On Sunday afternoon, the Kansas City Chiefs face an important game against the Philadelphia Eagles. It is a solid chance to right the ship after some early frustrations. It’s a good opportunity to get back some championship swagger.
What it is not, however, is a “must-win” game.
It’s understandable that such extreme terms have been used to describe the Chiefs vs. Eagles in Week 4. It’s par for the course in anything related to sports—or really any other conversations we have these days.
We tend to listen to talking heads on ESPN or other sports channels relate to us the over-importance of things every week. Each draft pick is either a bust or a boom. Each player is valuable or sucks completely. There’s very little room for nuance or reasoned perspective, and there’s zero patience at nearly every level of the game—from owners to fans. Just take a look at the demands on rookie quarterbacks in the NFL as a prime example.
The Chiefs’ game in Week 4 is important, but it’s not a “must-win” game.
Here’s the truth: the language we use is important, whether we really take time to believe it (or appreciate it) or not. It leads us to lose perspective when it really matters and to overreact to plays or players.
Let’s take a guy like safety Daniel Sorensen as a great example. Many Chiefs fans would love to see Sorensen tossed aside like some preseason roster cut who can be easily replaced. In references to him, he’s described in slanderous terms that undermine the fact that he’s made some of the team’s most clutch plays of the last decade—let alone that he’s put together a trusted eight-year career after latching on as an undrafted free agent.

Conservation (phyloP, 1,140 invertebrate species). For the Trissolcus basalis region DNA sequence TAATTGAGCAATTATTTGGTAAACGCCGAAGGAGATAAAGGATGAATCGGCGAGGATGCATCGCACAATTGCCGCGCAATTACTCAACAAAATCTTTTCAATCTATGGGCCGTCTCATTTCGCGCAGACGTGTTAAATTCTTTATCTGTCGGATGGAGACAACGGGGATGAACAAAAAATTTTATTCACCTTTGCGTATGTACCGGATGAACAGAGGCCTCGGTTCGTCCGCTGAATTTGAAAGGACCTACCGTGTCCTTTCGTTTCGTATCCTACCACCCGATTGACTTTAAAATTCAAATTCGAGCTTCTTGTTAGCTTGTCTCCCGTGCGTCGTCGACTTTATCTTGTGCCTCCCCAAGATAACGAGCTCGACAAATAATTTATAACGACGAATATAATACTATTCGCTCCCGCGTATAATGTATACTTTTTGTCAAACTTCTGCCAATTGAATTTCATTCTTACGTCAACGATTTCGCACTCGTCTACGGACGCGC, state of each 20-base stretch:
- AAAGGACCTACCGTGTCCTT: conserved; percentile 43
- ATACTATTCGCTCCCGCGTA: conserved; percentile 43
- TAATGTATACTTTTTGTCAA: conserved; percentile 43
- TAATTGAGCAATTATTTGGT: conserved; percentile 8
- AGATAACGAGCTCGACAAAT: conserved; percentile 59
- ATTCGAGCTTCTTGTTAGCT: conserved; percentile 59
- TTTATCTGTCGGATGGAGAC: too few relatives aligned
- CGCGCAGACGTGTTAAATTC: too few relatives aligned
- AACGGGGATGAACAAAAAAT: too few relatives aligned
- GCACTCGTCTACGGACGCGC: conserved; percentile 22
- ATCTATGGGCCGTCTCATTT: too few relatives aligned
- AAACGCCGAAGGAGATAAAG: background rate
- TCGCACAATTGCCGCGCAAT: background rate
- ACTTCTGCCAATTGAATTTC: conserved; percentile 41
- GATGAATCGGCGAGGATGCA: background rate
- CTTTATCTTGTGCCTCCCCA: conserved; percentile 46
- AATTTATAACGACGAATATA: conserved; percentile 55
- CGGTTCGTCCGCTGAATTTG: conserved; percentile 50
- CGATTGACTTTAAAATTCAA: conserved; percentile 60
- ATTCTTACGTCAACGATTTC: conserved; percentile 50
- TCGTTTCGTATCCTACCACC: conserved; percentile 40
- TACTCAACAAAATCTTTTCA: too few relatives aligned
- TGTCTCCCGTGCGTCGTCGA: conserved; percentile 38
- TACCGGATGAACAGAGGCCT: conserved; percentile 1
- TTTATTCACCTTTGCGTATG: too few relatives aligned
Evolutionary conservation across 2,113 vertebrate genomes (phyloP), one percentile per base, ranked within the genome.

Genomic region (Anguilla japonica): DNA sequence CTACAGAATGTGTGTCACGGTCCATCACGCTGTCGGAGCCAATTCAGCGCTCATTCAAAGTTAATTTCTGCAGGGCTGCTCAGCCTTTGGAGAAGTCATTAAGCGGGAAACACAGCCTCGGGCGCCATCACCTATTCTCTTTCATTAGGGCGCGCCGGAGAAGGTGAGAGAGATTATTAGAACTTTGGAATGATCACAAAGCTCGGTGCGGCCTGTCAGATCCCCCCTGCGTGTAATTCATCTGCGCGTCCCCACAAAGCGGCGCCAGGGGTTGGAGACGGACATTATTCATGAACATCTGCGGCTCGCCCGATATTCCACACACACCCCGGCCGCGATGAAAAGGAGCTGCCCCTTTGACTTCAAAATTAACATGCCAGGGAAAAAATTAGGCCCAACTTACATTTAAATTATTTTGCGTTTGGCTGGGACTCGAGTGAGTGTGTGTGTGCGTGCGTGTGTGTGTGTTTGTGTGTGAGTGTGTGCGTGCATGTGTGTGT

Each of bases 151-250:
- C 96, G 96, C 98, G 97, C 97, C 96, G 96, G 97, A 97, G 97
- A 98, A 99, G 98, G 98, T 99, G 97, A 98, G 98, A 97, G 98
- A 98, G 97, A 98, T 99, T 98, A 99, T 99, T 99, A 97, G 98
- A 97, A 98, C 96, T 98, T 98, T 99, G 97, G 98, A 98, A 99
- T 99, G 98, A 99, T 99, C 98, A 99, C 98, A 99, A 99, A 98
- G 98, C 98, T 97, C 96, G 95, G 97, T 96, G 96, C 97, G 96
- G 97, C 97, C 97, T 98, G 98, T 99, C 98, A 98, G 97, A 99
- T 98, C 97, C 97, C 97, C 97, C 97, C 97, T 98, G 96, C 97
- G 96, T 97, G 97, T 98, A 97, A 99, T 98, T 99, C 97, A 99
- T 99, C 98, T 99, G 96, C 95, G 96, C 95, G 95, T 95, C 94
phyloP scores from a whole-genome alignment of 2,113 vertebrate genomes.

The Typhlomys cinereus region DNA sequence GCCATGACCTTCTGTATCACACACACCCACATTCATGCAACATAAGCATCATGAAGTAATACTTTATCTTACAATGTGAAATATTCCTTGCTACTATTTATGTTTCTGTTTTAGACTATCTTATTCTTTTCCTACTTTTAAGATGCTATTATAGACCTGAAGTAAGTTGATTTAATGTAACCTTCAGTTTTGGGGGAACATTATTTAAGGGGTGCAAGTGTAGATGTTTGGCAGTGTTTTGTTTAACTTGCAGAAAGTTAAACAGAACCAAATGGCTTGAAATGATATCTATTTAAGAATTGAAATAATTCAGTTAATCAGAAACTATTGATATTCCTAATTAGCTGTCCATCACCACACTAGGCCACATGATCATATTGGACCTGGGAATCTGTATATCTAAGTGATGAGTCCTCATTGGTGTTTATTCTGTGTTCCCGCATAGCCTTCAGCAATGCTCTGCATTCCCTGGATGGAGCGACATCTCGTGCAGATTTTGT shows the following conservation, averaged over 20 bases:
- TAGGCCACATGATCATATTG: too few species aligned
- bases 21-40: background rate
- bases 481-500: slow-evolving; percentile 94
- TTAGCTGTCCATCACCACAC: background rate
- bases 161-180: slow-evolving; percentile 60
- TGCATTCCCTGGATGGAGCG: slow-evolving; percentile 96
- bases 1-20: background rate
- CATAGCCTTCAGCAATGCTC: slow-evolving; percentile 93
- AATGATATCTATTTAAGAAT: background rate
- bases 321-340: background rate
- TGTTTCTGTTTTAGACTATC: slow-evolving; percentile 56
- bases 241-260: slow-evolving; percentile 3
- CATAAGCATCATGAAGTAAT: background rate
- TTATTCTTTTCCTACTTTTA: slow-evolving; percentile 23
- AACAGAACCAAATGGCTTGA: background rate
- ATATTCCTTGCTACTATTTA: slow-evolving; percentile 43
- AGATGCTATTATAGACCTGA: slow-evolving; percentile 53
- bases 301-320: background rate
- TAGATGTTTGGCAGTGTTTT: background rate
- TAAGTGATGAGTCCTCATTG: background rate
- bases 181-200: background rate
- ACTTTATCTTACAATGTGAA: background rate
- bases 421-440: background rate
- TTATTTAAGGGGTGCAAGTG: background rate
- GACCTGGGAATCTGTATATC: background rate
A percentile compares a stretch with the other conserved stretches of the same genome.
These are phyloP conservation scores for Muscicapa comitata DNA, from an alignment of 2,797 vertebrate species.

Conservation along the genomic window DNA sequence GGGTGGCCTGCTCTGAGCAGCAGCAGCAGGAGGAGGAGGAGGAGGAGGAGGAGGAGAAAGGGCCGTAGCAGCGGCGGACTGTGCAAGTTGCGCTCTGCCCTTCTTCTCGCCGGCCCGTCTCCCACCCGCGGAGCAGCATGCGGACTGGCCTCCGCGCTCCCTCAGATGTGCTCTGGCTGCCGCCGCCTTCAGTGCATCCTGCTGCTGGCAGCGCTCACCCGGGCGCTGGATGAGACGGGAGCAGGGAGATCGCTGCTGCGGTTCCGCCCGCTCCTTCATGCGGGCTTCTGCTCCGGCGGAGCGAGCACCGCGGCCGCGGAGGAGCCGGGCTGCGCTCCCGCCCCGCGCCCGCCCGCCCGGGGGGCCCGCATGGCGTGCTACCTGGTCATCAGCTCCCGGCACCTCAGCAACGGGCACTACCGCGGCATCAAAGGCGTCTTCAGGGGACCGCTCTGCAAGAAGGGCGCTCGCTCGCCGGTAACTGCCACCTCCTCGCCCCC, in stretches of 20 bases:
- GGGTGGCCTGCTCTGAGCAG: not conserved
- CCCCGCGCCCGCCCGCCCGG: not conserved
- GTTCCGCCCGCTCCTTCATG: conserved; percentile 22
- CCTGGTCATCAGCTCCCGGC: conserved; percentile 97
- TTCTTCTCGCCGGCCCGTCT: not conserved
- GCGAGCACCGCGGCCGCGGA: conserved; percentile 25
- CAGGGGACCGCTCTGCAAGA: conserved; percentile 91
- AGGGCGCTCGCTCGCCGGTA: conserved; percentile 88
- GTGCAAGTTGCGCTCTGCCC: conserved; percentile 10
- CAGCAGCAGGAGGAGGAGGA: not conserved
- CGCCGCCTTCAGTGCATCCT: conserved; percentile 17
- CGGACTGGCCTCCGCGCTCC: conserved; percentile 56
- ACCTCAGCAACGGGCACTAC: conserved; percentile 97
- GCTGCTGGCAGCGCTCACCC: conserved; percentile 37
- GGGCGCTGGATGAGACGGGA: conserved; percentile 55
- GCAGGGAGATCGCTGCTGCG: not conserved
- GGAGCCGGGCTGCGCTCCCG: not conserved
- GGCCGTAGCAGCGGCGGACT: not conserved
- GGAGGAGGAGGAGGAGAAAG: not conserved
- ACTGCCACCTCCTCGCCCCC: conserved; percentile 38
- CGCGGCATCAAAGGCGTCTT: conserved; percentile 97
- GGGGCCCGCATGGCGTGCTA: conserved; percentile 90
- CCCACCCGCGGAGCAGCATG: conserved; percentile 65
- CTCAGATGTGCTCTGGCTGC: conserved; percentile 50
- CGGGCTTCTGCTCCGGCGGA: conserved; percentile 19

Back to this game: the Chiefs are playing an important game, to be sure, and it’s one that everyone in Chiefs Kingdom would love to see them win. The last two weeks have been brutal watching a talented team turn on itself to allow opposing teams to eke out a win. These are teams the Chiefs should be beating, especially as fellow AFC contenders, and now the Chiefs have lost advantages down the stretch against both the Baltimore Ravens and Los Angeles Chargers.
But that’s all that has been lost. The Chiefs still have 14 games left this season, and one of them in the season’s first quarter is not going to make or break a thing. Even if the Chiefs were sitting winless at this point, there’s just no such thing as a must-win game this early in the season. For a game to be a “must-win” game by definition, the Chiefs’ season would have to be over with a loss. And at this point, the Chiefs are far from any such scenario.
We all hope the Chiefs will win on Sunday, of course, but nothing is going to “lost” either way for the Chiefs because this is not a must-win game. This is a long season ahead with plenty more experiences—good and bad—to come. Only down the stretch of the regular season will we see the sort of games defined this way, games that will make us feel even more nervous than we do now.